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APR 6 1936 




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They Look the Part. The large-pile ti lie has clean-cut lines 
eloquent of great reserve strength, stability and permanence. 





MAJOR FORWARD STEP 



IN RAILWAY 

TRESTLE DESIGN! 







Fewer Bents Needed. New 18 ft. spans 

replacing old pans of 14 ft. or less. 



Greater Load Capacity. 

Showing field test l - ! of 105 
I • 110 tons on single 2 \ fa 
pile, consisting of weight of 
crane with heavy load on low- 
ered boom. This trestle is 2 
ft. high to base of rail heights 
to 30 ft. have been built, the 
stiffpiles requiring no bracing. 



Lower Cost in Place. The dif 

ference first cost between tem- 
porary and permanent, fireproof 
construction is greatly reduced by 
theeconomyof 3-large-pile bents. 



The true measure of pile economy is not cost per pile or 
foot of pile, but cost per unit of load capacity, A 
24-in. octagonal concrete pile theoretically has 2.8 
times the load capacity of an 11 -in. (av. diam.) pile. 
The capacity ratio in service may be even greater. 

The following costs reported by a mid -western railroad 
during 1934 are significant. 

Average manufacturing cost per foot of 24-in. octagon 
pile was $1.28 per lin. ft. (from $1.04 for 25 ft. to $1.59 
for 60-ft. piles). A 35-ft. pile averaged $1,185 for manu- 
facture; $0.65 for driving; $0.20 for handling and trans- 



porting; $2,035 total cost in place per foot of pile. 

To match this cost on a capacity basis at 2.8 ratio, an 
11 -in. pile would have to be obtained at a cost of only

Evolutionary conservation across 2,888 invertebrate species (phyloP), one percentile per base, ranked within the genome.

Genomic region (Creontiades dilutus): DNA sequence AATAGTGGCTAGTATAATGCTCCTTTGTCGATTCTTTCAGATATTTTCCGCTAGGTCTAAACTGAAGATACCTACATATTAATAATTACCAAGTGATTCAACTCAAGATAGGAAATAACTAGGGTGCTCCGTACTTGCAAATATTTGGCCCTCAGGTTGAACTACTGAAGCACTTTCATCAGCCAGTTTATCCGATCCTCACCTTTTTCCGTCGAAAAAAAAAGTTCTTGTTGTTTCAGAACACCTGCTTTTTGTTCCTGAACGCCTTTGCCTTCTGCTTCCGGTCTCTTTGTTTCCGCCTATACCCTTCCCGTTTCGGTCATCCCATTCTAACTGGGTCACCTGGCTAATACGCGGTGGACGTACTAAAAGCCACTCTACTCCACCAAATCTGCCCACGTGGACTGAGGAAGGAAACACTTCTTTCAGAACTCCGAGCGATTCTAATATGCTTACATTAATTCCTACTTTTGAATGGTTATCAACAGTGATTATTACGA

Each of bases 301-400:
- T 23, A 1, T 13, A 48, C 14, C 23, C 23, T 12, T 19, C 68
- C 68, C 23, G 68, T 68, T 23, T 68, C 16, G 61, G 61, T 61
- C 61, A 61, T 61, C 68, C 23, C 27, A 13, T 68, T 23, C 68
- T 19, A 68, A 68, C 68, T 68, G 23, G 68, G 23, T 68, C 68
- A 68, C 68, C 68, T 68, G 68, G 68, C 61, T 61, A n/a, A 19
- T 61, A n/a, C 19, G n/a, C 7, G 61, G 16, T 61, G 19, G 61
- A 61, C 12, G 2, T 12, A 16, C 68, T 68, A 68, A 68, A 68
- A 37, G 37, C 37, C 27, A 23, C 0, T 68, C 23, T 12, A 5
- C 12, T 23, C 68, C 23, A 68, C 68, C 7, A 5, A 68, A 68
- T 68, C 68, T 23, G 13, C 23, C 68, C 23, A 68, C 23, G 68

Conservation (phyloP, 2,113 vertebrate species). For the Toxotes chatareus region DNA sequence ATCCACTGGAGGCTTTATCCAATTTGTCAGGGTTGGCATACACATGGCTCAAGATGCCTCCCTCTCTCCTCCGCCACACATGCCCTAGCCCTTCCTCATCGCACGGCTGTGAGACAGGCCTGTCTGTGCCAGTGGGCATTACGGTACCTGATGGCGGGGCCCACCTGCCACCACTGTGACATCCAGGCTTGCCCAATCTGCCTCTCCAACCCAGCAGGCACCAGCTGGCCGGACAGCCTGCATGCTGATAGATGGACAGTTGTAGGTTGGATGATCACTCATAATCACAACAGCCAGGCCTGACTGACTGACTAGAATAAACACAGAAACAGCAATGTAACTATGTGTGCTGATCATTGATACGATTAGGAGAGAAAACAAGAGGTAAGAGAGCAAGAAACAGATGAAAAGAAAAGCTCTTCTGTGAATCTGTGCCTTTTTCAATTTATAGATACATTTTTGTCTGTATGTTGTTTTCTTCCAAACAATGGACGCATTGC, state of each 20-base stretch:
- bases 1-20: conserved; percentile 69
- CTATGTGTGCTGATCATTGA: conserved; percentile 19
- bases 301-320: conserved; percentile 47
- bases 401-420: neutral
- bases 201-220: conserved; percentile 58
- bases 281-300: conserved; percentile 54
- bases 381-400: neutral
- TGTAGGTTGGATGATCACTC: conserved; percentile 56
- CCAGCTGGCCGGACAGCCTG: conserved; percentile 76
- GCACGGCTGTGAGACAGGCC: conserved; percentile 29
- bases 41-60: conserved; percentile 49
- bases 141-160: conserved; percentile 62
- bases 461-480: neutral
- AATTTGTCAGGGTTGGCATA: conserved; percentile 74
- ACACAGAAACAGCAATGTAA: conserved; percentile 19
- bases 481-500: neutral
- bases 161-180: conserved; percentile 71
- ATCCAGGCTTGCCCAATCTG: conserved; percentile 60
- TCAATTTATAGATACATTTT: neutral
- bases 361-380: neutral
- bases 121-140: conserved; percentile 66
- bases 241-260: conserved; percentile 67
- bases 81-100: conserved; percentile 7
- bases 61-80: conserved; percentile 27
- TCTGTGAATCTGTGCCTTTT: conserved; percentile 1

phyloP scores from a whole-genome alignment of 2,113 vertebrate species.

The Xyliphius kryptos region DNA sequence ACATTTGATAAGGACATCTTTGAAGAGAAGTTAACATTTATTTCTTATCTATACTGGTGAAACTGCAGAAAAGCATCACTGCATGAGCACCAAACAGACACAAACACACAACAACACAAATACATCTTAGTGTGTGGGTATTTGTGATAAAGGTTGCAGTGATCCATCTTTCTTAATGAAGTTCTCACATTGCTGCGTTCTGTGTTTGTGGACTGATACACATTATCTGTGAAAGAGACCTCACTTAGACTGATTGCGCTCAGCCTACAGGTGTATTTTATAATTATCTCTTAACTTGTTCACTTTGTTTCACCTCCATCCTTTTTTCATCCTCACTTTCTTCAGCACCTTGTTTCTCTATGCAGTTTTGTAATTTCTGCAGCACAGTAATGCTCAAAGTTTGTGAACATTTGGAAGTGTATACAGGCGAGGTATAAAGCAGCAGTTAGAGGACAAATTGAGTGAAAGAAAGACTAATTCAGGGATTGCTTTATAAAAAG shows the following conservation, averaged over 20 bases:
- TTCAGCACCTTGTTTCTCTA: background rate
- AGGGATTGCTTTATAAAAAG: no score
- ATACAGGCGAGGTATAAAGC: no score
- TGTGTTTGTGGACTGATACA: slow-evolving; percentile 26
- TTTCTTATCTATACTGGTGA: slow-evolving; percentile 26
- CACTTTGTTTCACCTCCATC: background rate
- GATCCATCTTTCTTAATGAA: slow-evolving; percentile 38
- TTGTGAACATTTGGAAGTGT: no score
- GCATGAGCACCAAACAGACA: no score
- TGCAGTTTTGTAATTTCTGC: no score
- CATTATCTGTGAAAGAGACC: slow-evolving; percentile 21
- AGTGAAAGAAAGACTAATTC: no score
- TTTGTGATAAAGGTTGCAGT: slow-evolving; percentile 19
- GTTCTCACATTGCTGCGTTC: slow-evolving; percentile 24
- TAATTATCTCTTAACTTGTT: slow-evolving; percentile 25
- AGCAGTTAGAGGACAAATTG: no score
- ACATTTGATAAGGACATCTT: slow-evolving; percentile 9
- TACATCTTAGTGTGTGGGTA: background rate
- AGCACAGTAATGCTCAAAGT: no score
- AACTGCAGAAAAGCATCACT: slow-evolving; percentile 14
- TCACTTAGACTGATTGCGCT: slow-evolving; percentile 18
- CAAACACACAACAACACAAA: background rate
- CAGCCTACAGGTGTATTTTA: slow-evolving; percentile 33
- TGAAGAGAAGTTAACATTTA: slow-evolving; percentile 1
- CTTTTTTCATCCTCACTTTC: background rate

73 cents in place. 

Or, compare on these fair assumptions: An 11 -in. 
(35-ft.) pile at $0.50 purchasing price costs $0.95 per ft. 
in place or $33.25. At 25 tons capacity, cost per ton is 
$1.33. The capacity of a 24-in. pile would be 2.8 times 
the smaller, or 70 tons, and the cost per ton (2.035 
times 35 divided by 70) would be $1.02 — only 77 per 
cent as much as the small pile. 








Beginning New 101-Span Trestle. Left: A carload of piles 

delivered at the site. Right: Digging holes to receive the piles, 
using guide frame to insure exact driving. 



Drives as Quickly as Smaller Pile. No leads are used in driv- 
ing 24-in. concrete piles. A standard hammer of large size is used. 
Template several feet above ground holds pile vertical. 





NO 



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of 



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S 111 D ent and P*-* 

W« P»» ^ " construct 
. of three fare r ^ ngs to = 

**» "I Vst Toe reasons . 

„ w e and cost- percent- 

*»**■• L ven b.«*«'" ^ 

piles are dr than a 

„<rer Vines. et to drw 

Each ur 6 e P* ^^ 

-*' P ts ft. tostead of * ft£ oy pl us. 
, . Spans are 18 ce nt as . 

- T ^atedlV *«*£££ toe £ 
^ and ° Pde "'tepractrcaWonf ^ e . ^ 



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Stringers Are Not Disturbed! As many as 3 to 9 piles, depending 
on operating schedule, may be set in place at once and driven in a 
nearly continuous operation. 






LfiSS 



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P1I.ES 



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Cutting Off is Easy. In 12 to 20 

minutes concrete is cut away, rein- 
forcement burned through, and 
head snapped off with eccentric 
cable hitch as shown. 



Perfect Condition of these 

heads after driving shows that 
concrete piles can "take it." 
Ordinary timber cushion block 
was used. 



Perfect Splice can easily be 
made for driven piles which 
need to be lengthened. Metal 
forms such as these were used 
to make the neat splice, seen in 
nearest pile, in front-cover view. 





pica I cap reinforcement in place, 
ready for concrete. 



No Work Train needed with this 
cap concreting outfr Switched in 
and out by the pile driver crane. 
Mixing water for three caps carried 
in addition to aggregates and cemc 




For Increased Load Capac- 
ity, where required, piles may 
be surrounded at the ground 
with a concrete collar, increas- 
ing the bearing area and longi- 
tudinal stiffness of the bent. 




EEPING UP WITH THE DRIVER 



5° n cret er . .,